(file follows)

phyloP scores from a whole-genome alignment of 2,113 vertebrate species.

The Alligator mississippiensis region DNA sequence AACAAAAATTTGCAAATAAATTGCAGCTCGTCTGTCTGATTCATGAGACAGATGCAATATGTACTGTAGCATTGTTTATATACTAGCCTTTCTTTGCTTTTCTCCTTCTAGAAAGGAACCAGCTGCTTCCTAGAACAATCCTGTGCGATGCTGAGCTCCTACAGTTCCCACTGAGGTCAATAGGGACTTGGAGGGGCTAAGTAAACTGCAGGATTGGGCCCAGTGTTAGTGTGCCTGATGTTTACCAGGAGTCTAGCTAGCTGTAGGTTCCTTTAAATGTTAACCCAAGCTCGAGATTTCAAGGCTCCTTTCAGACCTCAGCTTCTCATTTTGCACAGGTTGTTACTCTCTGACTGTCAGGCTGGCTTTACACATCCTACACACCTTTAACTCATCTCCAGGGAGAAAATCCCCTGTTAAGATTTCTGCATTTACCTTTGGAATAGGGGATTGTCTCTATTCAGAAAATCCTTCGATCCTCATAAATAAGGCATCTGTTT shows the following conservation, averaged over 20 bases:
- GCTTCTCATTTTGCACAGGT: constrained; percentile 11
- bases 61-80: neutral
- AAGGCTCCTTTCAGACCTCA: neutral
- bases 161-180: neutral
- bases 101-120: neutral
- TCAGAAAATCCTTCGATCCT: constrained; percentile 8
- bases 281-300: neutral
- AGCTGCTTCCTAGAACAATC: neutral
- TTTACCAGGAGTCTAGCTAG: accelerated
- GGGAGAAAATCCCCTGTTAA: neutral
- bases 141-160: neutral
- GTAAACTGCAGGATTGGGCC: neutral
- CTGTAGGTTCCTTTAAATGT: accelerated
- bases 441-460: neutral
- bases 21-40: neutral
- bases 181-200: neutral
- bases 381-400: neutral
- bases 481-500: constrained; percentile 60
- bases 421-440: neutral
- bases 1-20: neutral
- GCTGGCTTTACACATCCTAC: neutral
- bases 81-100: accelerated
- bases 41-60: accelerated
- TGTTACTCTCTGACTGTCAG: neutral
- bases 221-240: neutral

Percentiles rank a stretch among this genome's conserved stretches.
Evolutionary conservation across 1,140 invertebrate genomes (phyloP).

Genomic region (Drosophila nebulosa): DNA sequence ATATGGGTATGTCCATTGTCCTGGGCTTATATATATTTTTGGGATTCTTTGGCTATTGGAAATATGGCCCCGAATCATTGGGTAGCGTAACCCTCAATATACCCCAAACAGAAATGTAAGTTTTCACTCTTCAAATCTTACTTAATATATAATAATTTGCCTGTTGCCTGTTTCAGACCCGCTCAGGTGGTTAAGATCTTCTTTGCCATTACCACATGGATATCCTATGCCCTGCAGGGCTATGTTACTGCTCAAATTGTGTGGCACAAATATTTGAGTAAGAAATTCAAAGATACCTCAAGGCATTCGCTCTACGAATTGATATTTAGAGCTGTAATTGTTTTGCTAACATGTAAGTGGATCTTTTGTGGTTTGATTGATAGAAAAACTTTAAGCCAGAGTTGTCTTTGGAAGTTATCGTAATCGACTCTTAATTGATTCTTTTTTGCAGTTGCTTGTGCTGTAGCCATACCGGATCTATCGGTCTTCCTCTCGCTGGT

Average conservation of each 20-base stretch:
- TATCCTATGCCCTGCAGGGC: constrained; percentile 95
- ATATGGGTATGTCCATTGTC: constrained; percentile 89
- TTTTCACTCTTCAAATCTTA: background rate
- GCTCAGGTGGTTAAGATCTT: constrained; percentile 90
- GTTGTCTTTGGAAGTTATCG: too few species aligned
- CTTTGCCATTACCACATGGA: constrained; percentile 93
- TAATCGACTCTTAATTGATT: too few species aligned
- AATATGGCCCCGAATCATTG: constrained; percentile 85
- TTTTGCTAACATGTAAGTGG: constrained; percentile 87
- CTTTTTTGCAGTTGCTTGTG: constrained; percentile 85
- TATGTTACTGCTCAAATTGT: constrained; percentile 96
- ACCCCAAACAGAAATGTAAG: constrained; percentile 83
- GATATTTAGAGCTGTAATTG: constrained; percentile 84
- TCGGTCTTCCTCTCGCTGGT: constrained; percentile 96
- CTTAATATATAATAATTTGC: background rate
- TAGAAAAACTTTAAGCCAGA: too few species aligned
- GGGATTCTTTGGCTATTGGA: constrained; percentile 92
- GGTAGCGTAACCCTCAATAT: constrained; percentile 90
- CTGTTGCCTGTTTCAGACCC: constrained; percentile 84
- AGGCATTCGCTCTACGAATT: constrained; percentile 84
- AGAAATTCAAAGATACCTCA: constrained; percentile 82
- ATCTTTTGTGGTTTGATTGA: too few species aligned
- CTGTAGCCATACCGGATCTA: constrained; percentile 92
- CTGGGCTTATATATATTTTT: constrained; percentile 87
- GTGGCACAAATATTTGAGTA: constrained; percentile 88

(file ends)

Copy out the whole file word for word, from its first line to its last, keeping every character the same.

phyloP scores from a whole-genome alignment of 2,113 vertebrate species.

The Alligator mississippiensis region DNA sequence AACAAAAATTTGCAAATAAATTGCAGCTCGTCTGTCTGATTCATGAGACAGATGCAATATGTACTGTAGCATTGTTTATATACTAGCCTTTCTTTGCTTTTCTCCTTCTAGAAAGGAACCAGCTGCTTCCTAGAACAATCCTGTGCGATGCTGAGCTCCTACAGTTCCCACTGAGGTCAATAGGGACTTGGAGGGGCTAAGTAAACTGCAGGATTGGGCCCAGTGTTAGTGTGCCTGATGTTTACCAGGAGTCTAGCTAGCTGTAGGTTCCTTTAAATGTTAACCCAAGCTCGAGATTTCAAGGCTCCTTTCAGACCTCAGCTTCTCATTTTGCACAGGTTGTTACTCTCTGACTGTCAGGCTGGCTTTACACATCCTACACACCTTTAACTCATCTCCAGGGAGAAAATCCCCTGTTAAGATTTCTGCATTTACCTTTGGAATAGGGGATTGTCTCTATTCAGAAAATCCTTCGATCCTCATAAATAAGGCATCTGTTT shows the following conservation, averaged over 20 bases:
- GCTTCTCATTTTGCACAGGT: constrained; percentile 11
- bases 61-80: neutral
- AAGGCTCCTTTCAGACCTCA: neutral
- bases 161-180: neutral
- bases 101-120: neutral
- TCAGAAAATCCTTCGATCCT: constrained; percentile 8
- bases 281-300: neutral
- AGCTGCTTCCTAGAACAATC: neutral
- TTTACCAGGAGTCTAGCTAG: accelerated
- GGGAGAAAATCCCCTGTTAA: neutral
- bases 141-160: neutral
- GTAAACTGCAGGATTGGGCC: neutral
- CTGTAGGTTCCTTTAAATGT: accelerated
- bases 441-460: neutral
- bases 21-40: neutral
- bases 181-200: neutral
- bases 381-400: neutral
- bases 481-500: constrained; percentile 60
- bases 421-440: neutral
- bases 1-20: neutral
- GCTGGCTTTACACATCCTAC: neutral
- bases 81-100: accelerated
- bases 41-60: accelerated
- TGTTACTCTCTGACTGTCAG: neutral
- bases 221-240: neutral

Percentiles rank a stretch among this genome's conserved stretches.
Evolutionary conservation across 1,140 invertebrate genomes (phyloP).

Genomic region (Drosophila nebulosa): DNA sequence ATATGGGTATGTCCATTGTCCTGGGCTTATATATATTTTTGGGATTCTTTGGCTATTGGAAATATGGCCCCGAATCATTGGGTAGCGTAACCCTCAATATACCCCAAACAGAAATGTAAGTTTTCACTCTTCAAATCTTACTTAATATATAATAATTTGCCTGTTGCCTGTTTCAGACCCGCTCAGGTGGTTAAGATCTTCTTTGCCATTACCACATGGATATCCTATGCCCTGCAGGGCTATGTTACTGCTCAAATTGTGTGGCACAAATATTTGAGTAAGAAATTCAAAGATACCTCAAGGCATTCGCTCTACGAATTGATATTTAGAGCTGTAATTGTTTTGCTAACATGTAAGTGGATCTTTTGTGGTTTGATTGATAGAAAAACTTTAAGCCAGAGTTGTCTTTGGAAGTTATCGTAATCGACTCTTAATTGATTCTTTTTTGCAGTTGCTTGTGCTGTAGCCATACCGGATCTATCGGTCTTCCTCTCGCTGGT

Average conservation of each 20-base stretch:
- TATCCTATGCCCTGCAGGGC: constrained; percentile 95
- ATATGGGTATGTCCATTGTC: constrained; percentile 89
- TTTTCACTCTTCAAATCTTA: background rate
- GCTCAGGTGGTTAAGATCTT: constrained; percentile 90
- GTTGTCTTTGGAAGTTATCG: too few species aligned
- CTTTGCCATTACCACATGGA: constrained; percentile 93
- TAATCGACTCTTAATTGATT: too few species aligned
- AATATGGCCCCGAATCATTG: constrained; percentile 85
- TTTTGCTAACATGTAAGTGG: constrained; percentile 87
- CTTTTTTGCAGTTGCTTGTG: constrained; percentile 85
- TATGTTACTGCTCAAATTGT: constrained; percentile 96
- ACCCCAAACAGAAATGTAAG: constrained; percentile 83
- GATATTTAGAGCTGTAATTG: constrained; percentile 84
- TCGGTCTTCCTCTCGCTGGT: constrained; percentile 96
- CTTAATATATAATAATTTGC: background rate
- TAGAAAAACTTTAAGCCAGA: too few species aligned
- GGGATTCTTTGGCTATTGGA: constrained; percentile 92
- GGTAGCGTAACCCTCAATAT: constrained; percentile 90
- CTGTTGCCTGTTTCAGACCC: constrained; percentile 84
- AGGCATTCGCTCTACGAATT: constrained; percentile 84
- AGAAATTCAAAGATACCTCA: constrained; percentile 82
- ATCTTTTGTGGTTTGATTGA: too few species aligned
- CTGTAGCCATACCGGATCTA: constrained; percentile 92
- CTGGGCTTATATATATTTTT: constrained; percentile 87
- GTGGCACAAATATTTGAGTA: constrained; percentile 88